Burundi’s rebels came together Wednesday for the first time as a force aimed at ousting President Pierre Nkurunziza, after months of bloodshed in the troubled central African country.
The formation of the insurgents comes amid mounting regional pressure on the government to accept African Union peacekeepers it calls an “invasion force”.
The 54-member AU said last week it would send a 5,000-strong force to halt violence that has sparked fears Burundi is sliding back towards civil war, and has pledged to send troops despite the government’s fierce opposition.
Pushing for Burundi’s acceptance of the AU force will be a key part of talks in Uganda on December 28, regional diplomats said.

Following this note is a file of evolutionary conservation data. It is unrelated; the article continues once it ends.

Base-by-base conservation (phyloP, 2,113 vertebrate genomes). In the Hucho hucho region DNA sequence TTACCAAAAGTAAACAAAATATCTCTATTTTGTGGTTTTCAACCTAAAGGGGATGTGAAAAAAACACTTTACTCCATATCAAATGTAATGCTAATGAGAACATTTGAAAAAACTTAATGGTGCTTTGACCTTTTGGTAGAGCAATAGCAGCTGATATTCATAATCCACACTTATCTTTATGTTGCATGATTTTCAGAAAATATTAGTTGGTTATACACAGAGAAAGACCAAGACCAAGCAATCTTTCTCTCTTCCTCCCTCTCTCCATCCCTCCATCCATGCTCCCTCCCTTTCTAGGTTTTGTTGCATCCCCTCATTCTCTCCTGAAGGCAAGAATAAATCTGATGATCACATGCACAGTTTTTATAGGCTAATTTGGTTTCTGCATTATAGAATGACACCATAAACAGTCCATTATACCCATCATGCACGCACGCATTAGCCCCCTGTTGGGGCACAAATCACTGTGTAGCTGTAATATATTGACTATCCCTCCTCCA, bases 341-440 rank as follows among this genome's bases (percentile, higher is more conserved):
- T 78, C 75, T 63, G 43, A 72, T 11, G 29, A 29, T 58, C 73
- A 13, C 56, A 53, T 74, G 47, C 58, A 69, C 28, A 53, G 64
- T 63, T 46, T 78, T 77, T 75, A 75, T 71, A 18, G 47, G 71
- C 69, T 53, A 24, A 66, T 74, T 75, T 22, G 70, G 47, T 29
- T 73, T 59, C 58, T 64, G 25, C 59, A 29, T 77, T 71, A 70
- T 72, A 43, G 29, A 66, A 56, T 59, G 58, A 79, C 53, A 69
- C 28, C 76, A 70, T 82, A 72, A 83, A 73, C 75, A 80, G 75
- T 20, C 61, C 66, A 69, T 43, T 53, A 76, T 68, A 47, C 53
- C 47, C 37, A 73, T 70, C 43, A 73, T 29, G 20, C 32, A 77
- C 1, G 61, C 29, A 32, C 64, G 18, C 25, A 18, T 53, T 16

The rebels have formed a force “to protect the population” and uphold the Arusha Agreement that paved the way to the end of the 1993-2006 civil war but which they say Nkurunziza has violated by his third term in power.
The rebels have called themselves the Republican Forces of Burundi, or “Forebu” from its name in French, Les Forces Republicaines du Burundi, said Edward Nshimirimana, a former army colonel turned rebel.
“Our goal is to drive out Nkurunziza by force to restore the Arusha accord and democracy,” Nshimirimana told AFP by telephone.
Nkurunziza, an ex-rebel and born-again Christian who believes he has divine backing to rule, won a third term in office in July.